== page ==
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Pope Beatifies Mother Teresa Before Throng of Rich, Poor

The nun who worked with the sick and dying is officially on the path to sainthood. A frail pontiff is unable to make address himself.

October 20, 2003|Tracy Wilkinson | Times Staff Writer

VATICAN CITY — Royalty prayed alongside the poor, and Indian dancers shared the stage with the world's most eminent prelates, as Pope John Paul II on Sunday beatified Mother Teresa of Calcutta, giving the famous nun an elite status one step short of sainthood just six years after her death.

Before an enormous audience that spilled out of St. Peter's Square down the broad Via della Conciliazione to the Tiber River, the woman already called the "Saint of the Gutters" for her work with the sick, dying and unwanted, was named "blessed" by the frail, sick pope.

He praised her as an icon of the good Samaritan, saying her goodness derived from having "chosen to be not just the least, but to be the servant of the least."

The ceremony chimed with song and the sounds of many languages, and sparkled with colors of costumes, faces, flags and flowers. It took place under sunny, blue skies despite fierce rainstorms overnight.

But the pope, who greatly admires Mother Teresa, was unable to read his homily, or sermon, in her honor -- the first time this physically deteriorating pontiff has not pronounced any part of a major papal address.

For many of the tens of thousands of pilgrims who crowded into Vatican City, beatification was merely a formality.

Some officials estimated the crowd at 300,000, one of the largest audiences at the Vatican ever.

"Saint or no saint, she was a uniquely good woman," said Jacqueline Munoz, 33, of Lima, Peru. "A noble, kind-hearted woman who did everything for the poor and sick. It doesn't matter what title she has."

Ranee Clayton, 63, a psychotherapist who traveled from Corpus Christi, Texas, to see the pope beatify Mother Teresa, said the wispy nun cured souls as well as bodies.

"In the field [of psychotherapy] you hear all kinds of bad stuff; she was a dose of good stuff," Clayton said.

The ceremony underscored two elements the pope considers especially important: the multiethnic, international flavor of the church, and attention to the poor.

The Roman Catholic Church is no longer dominated by white Western Europe, and John Paul has sought to illustrate this by naming hundreds of saints and "blesseds" from all parts of the world. In the College of Cardinals, most of which was also named by this pope, roughly 38% of the members are African, Latin American and Asian.

Diversity and multiculturalism were in full view Sunday as regional rituals were incorporated into an ancient Catholic rite, reflecting Mother Teresa's worldwide fame and following.

In a procession before the pope, known as the offertory, Indian women in golden saris held aloft incense, trays of petals and water bowls with floating candles as they drifted onto the stage, past cardinals in scarlet and bishops in purple. Prayers were read in half a dozen or more languages, including Bengali, Albanian and Arabic.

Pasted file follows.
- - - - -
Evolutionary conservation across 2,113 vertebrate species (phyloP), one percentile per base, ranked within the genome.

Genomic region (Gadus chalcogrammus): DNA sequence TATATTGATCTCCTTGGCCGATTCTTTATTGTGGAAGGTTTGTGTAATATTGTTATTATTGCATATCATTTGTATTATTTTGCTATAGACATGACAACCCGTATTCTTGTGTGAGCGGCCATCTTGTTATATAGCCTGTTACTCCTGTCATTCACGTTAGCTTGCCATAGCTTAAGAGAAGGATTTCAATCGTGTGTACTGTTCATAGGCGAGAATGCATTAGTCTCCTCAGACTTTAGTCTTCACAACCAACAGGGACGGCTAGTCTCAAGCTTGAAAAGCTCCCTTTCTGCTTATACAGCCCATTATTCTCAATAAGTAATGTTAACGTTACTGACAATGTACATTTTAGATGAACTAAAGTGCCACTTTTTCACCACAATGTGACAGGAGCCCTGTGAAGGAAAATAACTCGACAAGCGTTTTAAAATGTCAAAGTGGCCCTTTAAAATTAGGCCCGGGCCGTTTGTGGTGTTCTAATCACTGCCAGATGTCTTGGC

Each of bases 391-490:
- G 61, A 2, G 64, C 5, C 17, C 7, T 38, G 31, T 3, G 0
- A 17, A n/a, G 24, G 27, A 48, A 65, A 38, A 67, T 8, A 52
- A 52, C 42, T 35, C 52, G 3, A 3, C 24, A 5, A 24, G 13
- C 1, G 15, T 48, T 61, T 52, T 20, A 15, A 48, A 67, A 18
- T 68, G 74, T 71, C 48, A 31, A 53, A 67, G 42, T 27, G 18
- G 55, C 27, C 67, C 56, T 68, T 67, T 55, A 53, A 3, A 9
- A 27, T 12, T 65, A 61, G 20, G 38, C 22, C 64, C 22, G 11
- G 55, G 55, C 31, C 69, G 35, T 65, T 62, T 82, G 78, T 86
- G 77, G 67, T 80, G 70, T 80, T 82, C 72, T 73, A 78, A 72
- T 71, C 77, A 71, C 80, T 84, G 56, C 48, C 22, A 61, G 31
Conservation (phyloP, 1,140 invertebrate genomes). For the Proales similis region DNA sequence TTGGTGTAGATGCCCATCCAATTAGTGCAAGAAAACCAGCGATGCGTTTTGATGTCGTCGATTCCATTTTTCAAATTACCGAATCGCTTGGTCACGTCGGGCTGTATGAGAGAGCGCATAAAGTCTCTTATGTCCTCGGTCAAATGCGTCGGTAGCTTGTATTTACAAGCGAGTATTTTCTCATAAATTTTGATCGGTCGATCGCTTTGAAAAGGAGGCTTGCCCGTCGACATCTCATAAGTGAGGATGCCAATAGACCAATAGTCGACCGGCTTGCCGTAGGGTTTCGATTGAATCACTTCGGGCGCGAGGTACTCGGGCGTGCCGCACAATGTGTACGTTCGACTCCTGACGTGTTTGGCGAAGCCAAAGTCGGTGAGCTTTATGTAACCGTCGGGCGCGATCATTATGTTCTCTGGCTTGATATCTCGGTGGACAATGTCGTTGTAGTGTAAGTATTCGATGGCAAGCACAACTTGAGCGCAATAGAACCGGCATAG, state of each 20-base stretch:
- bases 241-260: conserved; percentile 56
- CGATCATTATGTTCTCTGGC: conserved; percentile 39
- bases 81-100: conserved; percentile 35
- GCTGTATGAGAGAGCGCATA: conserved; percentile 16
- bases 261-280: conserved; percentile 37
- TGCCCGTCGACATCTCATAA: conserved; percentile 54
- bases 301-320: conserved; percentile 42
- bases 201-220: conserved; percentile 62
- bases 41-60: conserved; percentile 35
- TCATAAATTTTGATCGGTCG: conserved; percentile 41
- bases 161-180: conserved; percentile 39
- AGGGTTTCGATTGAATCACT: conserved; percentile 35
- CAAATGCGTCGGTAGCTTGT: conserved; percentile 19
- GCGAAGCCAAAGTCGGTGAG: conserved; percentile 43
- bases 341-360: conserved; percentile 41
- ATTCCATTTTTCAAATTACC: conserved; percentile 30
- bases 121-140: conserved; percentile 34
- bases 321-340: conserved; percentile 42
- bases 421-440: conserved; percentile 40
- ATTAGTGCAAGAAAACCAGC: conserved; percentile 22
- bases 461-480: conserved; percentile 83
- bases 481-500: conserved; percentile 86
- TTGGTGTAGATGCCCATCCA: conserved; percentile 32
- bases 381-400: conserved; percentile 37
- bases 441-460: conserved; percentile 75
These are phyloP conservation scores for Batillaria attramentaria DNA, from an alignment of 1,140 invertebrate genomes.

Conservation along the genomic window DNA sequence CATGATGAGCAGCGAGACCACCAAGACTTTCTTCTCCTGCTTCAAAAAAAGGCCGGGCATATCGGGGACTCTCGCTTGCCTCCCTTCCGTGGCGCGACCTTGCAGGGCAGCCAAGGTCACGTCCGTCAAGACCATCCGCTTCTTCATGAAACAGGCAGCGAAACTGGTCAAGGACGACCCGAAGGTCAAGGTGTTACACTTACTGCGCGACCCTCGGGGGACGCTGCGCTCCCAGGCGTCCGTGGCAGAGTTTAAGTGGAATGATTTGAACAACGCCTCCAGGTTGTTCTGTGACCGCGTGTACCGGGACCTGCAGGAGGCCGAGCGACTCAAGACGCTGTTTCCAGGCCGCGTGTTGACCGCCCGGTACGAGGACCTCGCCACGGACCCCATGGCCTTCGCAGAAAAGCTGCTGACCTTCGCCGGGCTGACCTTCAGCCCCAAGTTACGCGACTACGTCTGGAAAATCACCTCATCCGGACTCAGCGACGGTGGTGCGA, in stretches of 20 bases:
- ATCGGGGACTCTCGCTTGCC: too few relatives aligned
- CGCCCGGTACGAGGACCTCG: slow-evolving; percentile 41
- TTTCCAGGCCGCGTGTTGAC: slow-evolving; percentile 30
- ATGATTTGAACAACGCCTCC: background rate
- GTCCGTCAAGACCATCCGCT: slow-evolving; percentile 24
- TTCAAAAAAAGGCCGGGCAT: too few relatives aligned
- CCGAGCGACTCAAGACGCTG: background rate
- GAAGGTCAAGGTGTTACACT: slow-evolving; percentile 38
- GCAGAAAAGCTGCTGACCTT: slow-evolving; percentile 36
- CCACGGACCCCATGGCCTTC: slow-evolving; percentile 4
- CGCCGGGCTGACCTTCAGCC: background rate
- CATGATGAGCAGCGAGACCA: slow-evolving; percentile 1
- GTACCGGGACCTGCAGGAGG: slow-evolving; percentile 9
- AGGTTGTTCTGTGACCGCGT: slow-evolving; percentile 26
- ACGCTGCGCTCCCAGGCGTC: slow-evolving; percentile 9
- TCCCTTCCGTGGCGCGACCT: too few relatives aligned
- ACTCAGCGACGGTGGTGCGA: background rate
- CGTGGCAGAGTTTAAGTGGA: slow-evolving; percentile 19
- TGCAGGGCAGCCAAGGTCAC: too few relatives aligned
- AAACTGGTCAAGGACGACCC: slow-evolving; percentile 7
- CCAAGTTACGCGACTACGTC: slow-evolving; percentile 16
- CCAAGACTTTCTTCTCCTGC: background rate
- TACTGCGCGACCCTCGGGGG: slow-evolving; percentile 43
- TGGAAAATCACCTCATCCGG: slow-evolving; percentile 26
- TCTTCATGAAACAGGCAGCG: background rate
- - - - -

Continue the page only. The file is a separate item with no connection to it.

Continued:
In front-row seats were a queen, princes, presidents and diplomats. Seated next to them were 2,000 homeless people, their attendance meant as homage to Mother Teresa's work. After the ceremony, members of Mother Teresa's order celebrated by inviting the homeless to a hot lunch.

Among the official guests were delegations from Albania and Macedonia, including Muslims and Orthodox Christians. Mother Teresa was born in 1910 to an ethnic Albanian mother in the Balkan city of Skopje, which today is the capital of Macedonia. The two groups, fierce ethnic rivals in the Balkans, have been spatting over who has greater claim to the nun.

"We are very proud to have the same nationality," said Albanian pilgrim Albana Prendi, 25. "We, more than anybody else, are like her children."

Prendi was in one of several knots of Albanians waving their distinctive national flag, solid red with a black, double-headed eagle.

In his homily, read by cardinals, the pope said Mother Teresa had taken the "road that Jesus Christ walked" by seeking out "an itinerary of love and service" and self-sacrifice on behalf of the downtrodden.

"As a real mother to the poor, she bent down to those suffering various forms of poverty," he said. "Her life was a radical living and a bold proclamation of the Gospel."

Focusing on the poor is a theme John Paul has touched on recently. On Saturday, in a closed meeting, he exhorted the cardinals to "more incisive work" by following Teresa's example "to highlight the face of the church that loves the poor, that is simple, that takes the side of the weakest in society."

And in a major document he signed and released last week, he lamented the gulf between rich and poor and urged prelates to live simple lives.

"The Holy Father is holding her up as a model and saying that if we don't reach out the way Jesus Christ did and the way Mother Teresa did, then we are missing the point," Cardinal Roger Mahony, the archbishop of Los Angeles, said in an interview Sunday.

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